|Date(s):||September 8, 1954|
|Course:||“Decade of Decision: 1950s,” Rollins College|
Dr. Elaine Knowles Weaver of Ohio State University urges women to “analyze their tasks” in this article posted in the New York Time, 1954. The book cited by Dr. Weaver is “Management in the Home”, a joint effort by three female university professors that seeks to apply scientific, deductive reasoning to everyday household tasks. For the women of this book, logical reasoning is not just preferred but necessary for the average American housewife, who can use the skills taught to scientists and economists to better serve their husbands, children, and general family welfare. Whether it be tracking the course of children’s future college aspirations or careful analysis of new purchases to the home, women can better and more efficiently provide for their families.
Part of the use of skilled reasoning in even everyday chores like dishwashing, explains the author, is the mental stimulus provided which might make the dull, boring necessities of life go by quicker. This article speaks to the overall attitude of the 1950s. Though easy to misrepresent as complacent, accepting of male activity and female stagnation and the division of public and private spheres, the reality is much more complicated. For all that women’s place in domesticity is reinforced by such books as “Management in the Home”, they also represent a certain contradiction. Jessamyn Neuhous writes in the Journal of Women’s History that women in the 1950s were aware of the boredom and emotional stress created by their isolated environments.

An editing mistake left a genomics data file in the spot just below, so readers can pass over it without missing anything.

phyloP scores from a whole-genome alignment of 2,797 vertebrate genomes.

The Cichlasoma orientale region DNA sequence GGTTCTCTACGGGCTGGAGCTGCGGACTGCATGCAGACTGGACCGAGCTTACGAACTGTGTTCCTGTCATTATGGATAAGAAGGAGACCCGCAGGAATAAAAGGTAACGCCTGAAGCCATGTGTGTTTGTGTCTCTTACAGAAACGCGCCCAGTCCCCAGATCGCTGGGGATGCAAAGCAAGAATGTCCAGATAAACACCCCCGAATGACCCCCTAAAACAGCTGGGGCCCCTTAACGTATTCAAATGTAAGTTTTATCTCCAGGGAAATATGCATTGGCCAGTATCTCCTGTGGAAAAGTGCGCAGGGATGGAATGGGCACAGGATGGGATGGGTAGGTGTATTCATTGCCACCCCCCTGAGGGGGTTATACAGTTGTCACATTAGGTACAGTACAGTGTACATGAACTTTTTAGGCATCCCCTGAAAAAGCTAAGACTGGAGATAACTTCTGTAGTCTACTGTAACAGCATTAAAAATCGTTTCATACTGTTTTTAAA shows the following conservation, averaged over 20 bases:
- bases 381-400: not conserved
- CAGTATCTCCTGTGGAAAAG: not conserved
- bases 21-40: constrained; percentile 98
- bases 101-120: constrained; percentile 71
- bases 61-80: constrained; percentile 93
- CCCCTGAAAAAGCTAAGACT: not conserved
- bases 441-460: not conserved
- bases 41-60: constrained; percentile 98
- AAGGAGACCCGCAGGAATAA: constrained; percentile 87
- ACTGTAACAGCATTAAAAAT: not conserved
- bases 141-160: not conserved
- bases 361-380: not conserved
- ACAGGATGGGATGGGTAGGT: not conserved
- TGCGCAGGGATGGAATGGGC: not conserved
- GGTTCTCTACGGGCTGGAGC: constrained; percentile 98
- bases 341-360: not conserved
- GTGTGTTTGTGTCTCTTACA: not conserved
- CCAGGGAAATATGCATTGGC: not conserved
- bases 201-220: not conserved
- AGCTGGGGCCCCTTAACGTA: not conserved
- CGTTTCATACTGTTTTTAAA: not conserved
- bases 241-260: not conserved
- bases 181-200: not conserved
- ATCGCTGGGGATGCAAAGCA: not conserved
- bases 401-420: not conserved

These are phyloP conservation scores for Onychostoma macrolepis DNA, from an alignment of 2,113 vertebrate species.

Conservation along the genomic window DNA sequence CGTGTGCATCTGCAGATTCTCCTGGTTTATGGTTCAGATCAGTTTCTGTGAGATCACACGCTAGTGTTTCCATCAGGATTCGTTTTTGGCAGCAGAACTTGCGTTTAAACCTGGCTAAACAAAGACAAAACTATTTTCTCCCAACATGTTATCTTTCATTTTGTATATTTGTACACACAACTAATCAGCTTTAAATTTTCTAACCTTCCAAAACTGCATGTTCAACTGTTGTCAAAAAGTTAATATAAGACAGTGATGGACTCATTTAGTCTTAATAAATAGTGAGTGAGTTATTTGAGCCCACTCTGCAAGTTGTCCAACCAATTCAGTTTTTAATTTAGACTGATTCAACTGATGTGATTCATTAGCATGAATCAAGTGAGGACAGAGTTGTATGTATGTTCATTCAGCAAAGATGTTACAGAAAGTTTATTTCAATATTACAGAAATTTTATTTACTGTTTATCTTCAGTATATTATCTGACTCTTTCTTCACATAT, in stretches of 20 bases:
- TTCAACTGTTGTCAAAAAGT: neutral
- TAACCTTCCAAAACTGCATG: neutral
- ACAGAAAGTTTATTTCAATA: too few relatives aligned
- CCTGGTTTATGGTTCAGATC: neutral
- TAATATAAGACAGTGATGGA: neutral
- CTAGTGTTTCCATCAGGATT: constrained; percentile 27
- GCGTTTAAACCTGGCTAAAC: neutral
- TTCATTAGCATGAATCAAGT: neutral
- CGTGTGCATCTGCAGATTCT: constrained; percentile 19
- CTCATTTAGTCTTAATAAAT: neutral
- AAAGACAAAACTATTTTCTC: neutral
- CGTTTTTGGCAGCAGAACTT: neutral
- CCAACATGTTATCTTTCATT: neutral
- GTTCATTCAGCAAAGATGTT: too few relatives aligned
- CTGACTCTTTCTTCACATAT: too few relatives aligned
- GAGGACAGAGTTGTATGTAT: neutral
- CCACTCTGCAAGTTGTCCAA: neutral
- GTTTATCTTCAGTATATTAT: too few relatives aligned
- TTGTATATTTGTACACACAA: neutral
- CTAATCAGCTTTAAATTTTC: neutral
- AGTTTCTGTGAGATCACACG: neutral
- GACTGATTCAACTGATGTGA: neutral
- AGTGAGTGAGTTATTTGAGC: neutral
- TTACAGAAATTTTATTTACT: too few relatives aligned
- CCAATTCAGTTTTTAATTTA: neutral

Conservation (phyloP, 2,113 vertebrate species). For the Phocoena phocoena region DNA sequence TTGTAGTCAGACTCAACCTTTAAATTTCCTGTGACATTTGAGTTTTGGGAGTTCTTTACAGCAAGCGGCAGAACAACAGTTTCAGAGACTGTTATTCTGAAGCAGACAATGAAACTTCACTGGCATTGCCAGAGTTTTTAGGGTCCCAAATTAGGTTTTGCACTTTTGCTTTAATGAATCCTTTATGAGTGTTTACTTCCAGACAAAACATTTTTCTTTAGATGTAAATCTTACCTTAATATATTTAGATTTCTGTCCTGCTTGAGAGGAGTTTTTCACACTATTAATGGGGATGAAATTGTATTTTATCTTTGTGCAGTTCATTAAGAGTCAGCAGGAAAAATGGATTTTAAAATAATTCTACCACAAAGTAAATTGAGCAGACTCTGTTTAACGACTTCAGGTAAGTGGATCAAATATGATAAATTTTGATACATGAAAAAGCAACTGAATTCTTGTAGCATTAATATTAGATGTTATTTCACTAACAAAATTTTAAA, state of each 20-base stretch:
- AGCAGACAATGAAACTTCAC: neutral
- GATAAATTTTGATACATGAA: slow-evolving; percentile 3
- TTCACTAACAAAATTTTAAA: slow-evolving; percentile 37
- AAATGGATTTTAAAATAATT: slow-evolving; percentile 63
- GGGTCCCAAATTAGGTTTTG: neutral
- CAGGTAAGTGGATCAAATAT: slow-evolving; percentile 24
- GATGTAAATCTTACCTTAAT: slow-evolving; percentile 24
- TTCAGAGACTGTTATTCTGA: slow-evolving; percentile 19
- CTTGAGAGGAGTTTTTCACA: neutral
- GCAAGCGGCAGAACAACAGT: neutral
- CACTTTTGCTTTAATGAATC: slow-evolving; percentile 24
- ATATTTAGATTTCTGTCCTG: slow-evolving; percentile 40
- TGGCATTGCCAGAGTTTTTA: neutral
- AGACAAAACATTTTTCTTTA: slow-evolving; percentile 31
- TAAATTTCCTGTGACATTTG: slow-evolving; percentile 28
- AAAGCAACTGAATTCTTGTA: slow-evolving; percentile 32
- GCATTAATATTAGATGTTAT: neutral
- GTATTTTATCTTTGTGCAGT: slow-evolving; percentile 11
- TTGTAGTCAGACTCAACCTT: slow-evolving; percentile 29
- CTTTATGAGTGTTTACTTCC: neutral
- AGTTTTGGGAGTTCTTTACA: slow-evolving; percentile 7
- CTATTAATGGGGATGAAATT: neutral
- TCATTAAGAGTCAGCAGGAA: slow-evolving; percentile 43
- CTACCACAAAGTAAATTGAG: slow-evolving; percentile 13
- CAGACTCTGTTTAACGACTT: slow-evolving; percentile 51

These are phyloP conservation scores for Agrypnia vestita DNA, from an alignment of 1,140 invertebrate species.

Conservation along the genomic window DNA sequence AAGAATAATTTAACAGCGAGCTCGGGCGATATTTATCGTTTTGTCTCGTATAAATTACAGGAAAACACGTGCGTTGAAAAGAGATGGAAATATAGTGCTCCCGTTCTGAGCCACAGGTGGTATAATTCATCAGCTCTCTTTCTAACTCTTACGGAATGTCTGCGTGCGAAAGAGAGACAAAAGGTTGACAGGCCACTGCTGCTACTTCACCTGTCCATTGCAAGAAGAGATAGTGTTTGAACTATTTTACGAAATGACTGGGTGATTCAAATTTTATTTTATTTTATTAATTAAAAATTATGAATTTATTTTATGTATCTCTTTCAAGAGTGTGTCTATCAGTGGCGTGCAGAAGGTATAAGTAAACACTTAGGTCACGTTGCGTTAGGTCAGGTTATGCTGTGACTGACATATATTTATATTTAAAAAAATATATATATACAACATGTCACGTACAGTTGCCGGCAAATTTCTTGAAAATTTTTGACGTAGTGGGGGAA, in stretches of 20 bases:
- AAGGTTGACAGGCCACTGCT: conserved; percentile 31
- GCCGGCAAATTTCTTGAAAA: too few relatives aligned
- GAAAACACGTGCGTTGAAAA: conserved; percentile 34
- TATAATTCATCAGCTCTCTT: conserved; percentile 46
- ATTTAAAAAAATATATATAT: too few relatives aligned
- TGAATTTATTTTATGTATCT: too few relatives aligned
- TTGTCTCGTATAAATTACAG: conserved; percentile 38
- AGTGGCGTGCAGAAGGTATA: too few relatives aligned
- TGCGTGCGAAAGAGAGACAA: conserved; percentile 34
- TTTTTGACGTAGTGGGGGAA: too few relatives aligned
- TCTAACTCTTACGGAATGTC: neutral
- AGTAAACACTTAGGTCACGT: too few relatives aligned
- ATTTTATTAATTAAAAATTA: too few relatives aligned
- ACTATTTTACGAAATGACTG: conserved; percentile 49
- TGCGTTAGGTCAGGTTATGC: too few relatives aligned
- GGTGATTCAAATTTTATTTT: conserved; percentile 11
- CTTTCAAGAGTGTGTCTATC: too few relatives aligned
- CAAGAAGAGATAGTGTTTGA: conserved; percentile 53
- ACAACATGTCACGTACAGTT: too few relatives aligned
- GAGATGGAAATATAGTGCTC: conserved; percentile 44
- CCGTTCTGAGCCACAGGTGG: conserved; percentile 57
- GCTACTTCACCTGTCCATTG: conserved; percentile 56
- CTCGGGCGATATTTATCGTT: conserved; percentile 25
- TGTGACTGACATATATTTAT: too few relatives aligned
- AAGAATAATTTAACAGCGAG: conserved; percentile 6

Topics specifically focused on women were redirected to fit gender norms, but works still existed which actively acknowledged women’s intelligence and need for intellectual pursuits. Women could think like scientists, but it was only acceptable for such thoughts to be directed toward ‘womanly’ subjects. A woman’s place was in the home, but plentiful literature exists showing women expressing their dissatisfaction with such lives without quite transgressing the social boundaries – letters directed toward’s womens magazines and housewife-heroines of women’s science fiction are two examples of such, while the careful complaints addressed in this 1953 New York Times article are another.